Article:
November 27, 2011

Y-DNA of Basque diaspora in Western USA

Hat tip to Jean for this finding.


As the authors wisely assess the most important inference we can get from this study is how a colonial population diverges from that of the homeland. The Basque colony in North America is not too large (58,000 in all the USA), albeit significant specially in Idaho, Nevada and to lesser extent California (larger numbers but smaller apportion), and the origin is biased towards a single region: the Northern Basque Country (under French rule).

However the results show that they represent very well the ancestral homeland's haplotypes, only tested in the Southern Basque Country, diverging only somewhat:

Fig. 1 Median-joining haplotype tree: white European Basque (West), black American Basque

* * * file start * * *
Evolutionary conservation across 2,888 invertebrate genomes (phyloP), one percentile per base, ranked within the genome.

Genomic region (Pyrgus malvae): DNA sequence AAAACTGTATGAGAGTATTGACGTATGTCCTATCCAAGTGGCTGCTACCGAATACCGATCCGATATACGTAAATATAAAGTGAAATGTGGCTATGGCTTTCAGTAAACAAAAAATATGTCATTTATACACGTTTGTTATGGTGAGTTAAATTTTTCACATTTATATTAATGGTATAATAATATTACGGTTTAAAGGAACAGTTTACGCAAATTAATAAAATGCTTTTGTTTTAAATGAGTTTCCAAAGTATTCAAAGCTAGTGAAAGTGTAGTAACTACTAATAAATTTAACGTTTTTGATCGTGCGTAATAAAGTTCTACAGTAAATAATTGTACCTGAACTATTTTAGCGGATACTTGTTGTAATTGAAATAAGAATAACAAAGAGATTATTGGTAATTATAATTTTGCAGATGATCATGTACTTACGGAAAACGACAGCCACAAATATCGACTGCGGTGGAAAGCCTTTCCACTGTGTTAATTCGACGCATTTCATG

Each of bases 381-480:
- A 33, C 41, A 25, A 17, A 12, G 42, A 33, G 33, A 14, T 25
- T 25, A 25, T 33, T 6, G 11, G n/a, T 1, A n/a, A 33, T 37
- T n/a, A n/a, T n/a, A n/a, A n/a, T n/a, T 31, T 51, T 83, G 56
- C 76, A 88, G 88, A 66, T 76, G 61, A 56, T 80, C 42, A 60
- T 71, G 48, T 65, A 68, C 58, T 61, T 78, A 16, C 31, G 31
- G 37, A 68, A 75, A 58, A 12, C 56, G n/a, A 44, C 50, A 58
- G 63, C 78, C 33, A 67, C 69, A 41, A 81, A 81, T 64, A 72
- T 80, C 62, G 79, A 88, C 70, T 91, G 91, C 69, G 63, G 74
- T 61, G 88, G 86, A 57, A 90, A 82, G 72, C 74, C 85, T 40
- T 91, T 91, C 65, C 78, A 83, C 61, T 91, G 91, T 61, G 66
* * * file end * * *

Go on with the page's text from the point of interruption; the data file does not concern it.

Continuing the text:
This is a good example of how a normal colonial population, even if reduced in founders and numbers, behaves in relation to the ancestral one: it retains most of the lineages. No marked founder effects are apparent anywhere.

Our results demonstrate a very high-level of conservation of the Y chromosome haplotypes characteristic of the European autochthonous Basque population among individuals of the Basque diaspora in the Western USA. No signs of founder haplotypes have been found...

23 comments:

  1. I was familiar with the community (my inlaws summer in Idaho and winter in Nevada), but hadn't realized it was so old.